Something that has long plagued C++ library developers is the fragile base class problem. The libkern library and, more specifically, the OSMetaClass class offer ways to avoid the danger to backward binary compatibility posed by fragile base classes. But before you learn about those APIs, you might find a summary of the fragile base class problem helpful.
Note: Also see the section “Allocating Objects Dynamically” for a discussion of the use of the OSTypeAlloc macro as a factor in binary compatibility.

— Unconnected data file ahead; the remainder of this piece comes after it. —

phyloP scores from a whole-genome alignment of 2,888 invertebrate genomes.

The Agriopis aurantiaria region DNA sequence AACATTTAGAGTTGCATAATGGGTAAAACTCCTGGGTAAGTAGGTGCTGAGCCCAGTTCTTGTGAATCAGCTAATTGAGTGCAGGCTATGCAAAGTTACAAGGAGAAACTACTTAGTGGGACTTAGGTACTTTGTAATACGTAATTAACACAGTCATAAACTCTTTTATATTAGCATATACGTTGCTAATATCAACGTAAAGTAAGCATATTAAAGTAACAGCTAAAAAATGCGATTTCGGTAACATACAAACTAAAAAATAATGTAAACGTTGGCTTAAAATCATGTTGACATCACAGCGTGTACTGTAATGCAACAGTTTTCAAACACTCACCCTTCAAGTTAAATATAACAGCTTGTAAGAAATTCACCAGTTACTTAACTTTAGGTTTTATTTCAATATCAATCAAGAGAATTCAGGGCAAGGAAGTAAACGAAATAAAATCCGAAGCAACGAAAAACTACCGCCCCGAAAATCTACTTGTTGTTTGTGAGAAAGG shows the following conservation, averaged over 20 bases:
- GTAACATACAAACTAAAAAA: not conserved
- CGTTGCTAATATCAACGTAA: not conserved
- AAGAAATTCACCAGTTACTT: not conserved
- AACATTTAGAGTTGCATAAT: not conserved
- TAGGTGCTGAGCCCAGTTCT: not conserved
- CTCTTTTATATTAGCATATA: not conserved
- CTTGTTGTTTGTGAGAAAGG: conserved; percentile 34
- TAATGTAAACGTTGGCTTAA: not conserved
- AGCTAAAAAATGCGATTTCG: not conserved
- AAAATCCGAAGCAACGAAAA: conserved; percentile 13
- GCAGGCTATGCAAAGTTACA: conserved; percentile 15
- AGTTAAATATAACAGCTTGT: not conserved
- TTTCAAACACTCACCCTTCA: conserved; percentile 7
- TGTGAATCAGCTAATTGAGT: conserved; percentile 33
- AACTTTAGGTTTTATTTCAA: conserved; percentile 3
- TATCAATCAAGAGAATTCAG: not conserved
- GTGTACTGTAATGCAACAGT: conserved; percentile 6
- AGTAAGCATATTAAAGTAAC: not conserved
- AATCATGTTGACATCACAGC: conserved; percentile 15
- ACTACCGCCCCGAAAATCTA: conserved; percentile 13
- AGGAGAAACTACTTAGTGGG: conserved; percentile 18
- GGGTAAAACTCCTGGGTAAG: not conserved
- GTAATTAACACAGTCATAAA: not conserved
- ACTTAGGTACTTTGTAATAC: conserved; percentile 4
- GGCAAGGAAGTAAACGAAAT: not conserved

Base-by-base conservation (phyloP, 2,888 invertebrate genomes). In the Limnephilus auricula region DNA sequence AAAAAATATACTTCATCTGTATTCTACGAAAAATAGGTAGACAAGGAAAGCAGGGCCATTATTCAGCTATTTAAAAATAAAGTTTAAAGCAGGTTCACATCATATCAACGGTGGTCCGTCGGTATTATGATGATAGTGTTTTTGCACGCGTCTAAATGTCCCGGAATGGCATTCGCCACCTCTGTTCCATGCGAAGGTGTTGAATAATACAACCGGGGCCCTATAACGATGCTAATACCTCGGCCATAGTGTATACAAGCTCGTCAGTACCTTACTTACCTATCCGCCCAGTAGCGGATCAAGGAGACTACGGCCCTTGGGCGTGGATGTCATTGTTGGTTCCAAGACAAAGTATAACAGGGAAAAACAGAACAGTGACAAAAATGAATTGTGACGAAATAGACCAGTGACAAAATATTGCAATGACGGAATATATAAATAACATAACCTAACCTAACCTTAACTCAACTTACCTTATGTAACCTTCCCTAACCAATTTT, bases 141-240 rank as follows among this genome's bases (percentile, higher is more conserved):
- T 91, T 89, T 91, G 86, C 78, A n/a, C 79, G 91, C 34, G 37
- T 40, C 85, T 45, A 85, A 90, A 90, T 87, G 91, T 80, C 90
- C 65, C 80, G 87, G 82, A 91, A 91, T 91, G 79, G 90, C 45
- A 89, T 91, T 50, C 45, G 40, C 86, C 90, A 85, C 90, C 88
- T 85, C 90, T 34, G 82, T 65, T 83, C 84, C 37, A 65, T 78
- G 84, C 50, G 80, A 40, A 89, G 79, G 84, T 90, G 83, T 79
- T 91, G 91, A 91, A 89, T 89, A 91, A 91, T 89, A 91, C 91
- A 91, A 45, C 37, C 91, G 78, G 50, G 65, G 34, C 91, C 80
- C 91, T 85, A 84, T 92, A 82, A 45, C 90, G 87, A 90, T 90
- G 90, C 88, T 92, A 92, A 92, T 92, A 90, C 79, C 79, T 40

The Fragile Base Class Problem
The fragile base class problem affects only non-leaf classes, and then only when those classes are defined in different KEXTs. So if you never intend your libkern or I/O Kit class to be a base class, then fragile base classes won’t be an issue (and you have no need to read further). But if your class could be a base class to some other class, and you later change your class in certain ways, all external KEXTs with dependencies on your class are likely to experience problems that will cause them to break.